A similar rule exists in Japan, in which regulations governed by the Ministry of Internal Affairs and Communications (総務省 Sōmu-shō) limit the number of network-owned commercial television stations as a percentage of total national market reach. As such, commercial networks tend to have O&Os only in the four largest media markets (Kantō, Keihanshin, Chūkyō, and Fukuoka), and rely on affiliates to carry their programming in other prefectures. However, there are two major exceptions to the regulations. NHK is a government-owned, non-commercial television network and, since it is not covered by the ownership cap, owns and operates all of its stations. TV Tokyo Network is also not covered by the ownership cap due to the network's low number of affiliates (which are all owned by the network).

In Canada, the Canadian Radio-Television and Telecommunications Commission (CRTC) has significantly more lenient rules regarding media ownership. As such, most television stations, regardless of market size, are now O&Os of their respective networks, with only a few true affiliates remaining (mainly located in smaller cities). The Canadian Broadcasting Corporation originally relied on a large number of privately owned affiliates to disseminate its radio and television programming. However, since the 1960s, most of the CBC Television affiliates have become network owned-and-operated stations or retransmitters. CBC Radio stations are now entirely O&O.

While network-owned stations will normally carry the full programming schedule of the originating network (save for major local events), an affiliate is independently owned and typically under no obligation to do so. This is especially the case for network shows airing outside the network's primetime hours. Affiliated stations often buy supplementary programming from another source, such as a broadcast syndication service, or another television network which otherwise does not have coverage in the station's broadcast area. Some affiliates may air such programs instead of those from their primary network affiliation; a common example of this was the popular syndicated science fiction drama series Star Trek: The Next Generation (1987–1994).[3][4]:124 Some network affiliates may also choose to air season games involving local sport teams in lieu of network programming.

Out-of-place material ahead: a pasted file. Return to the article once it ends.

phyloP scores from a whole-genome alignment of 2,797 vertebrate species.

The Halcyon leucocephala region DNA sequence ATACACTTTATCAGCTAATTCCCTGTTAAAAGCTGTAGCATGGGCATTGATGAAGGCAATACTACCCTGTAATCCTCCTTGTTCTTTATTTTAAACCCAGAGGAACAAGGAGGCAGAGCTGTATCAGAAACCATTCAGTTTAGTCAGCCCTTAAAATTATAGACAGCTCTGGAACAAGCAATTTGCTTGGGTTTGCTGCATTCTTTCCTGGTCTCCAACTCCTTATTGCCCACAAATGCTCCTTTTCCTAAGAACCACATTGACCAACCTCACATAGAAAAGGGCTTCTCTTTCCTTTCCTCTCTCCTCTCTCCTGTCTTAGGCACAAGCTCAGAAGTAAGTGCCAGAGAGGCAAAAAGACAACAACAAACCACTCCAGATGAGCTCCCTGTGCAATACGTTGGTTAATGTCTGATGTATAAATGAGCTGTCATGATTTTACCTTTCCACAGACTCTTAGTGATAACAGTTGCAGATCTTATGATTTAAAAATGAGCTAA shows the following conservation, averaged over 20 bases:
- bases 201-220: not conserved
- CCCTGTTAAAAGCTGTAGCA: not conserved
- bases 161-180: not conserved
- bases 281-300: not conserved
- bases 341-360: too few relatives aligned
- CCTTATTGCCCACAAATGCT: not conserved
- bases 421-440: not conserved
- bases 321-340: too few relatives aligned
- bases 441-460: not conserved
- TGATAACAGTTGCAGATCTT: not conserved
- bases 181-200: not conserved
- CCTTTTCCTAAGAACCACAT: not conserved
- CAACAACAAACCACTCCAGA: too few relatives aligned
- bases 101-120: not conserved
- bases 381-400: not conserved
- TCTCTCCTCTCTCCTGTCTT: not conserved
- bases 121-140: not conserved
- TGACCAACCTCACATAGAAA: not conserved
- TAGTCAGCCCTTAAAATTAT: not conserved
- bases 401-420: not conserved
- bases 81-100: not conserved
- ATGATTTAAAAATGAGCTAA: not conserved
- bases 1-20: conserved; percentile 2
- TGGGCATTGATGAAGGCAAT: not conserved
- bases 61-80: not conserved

Member stations

A handful of networks, such as the U.S.-based Public Broadcasting Service (PBS) public television and National Public Radio (NPR), have been founded on a principle which effectively reverses the commercial broadcasting owned-and-operated station model and is called a state network. Instead of television networks owning stations, the stations collectively own the network and brand themselves as "PBS member stations" or "member networks" instead of as affiliates or O&Os.

Individual stations such as WPBS-TV (in Watertown, New York) and KPBS (in San Diego, California) are not allowed to be owned by the Public Broadcasting Service; most belong to local community non-profit groups, universities or local and state educational organizations. The national PBS system is owned collectively by hundreds of broadcasters in communities nationwide.[5] Individual member stations are free to carry large amounts of syndicated programming and many produce their own educational or edutainment content for distribution to other PBS member stations through services like American Public Television or the National Educational Television Association; likewise, most content on PBS's core national programming service is produced by various individual member stations such as WGBH-TV, WNET and WETA-TV. These are not affiliate stations in that the ownership of the main network is not independent of ownership of the individual local stations.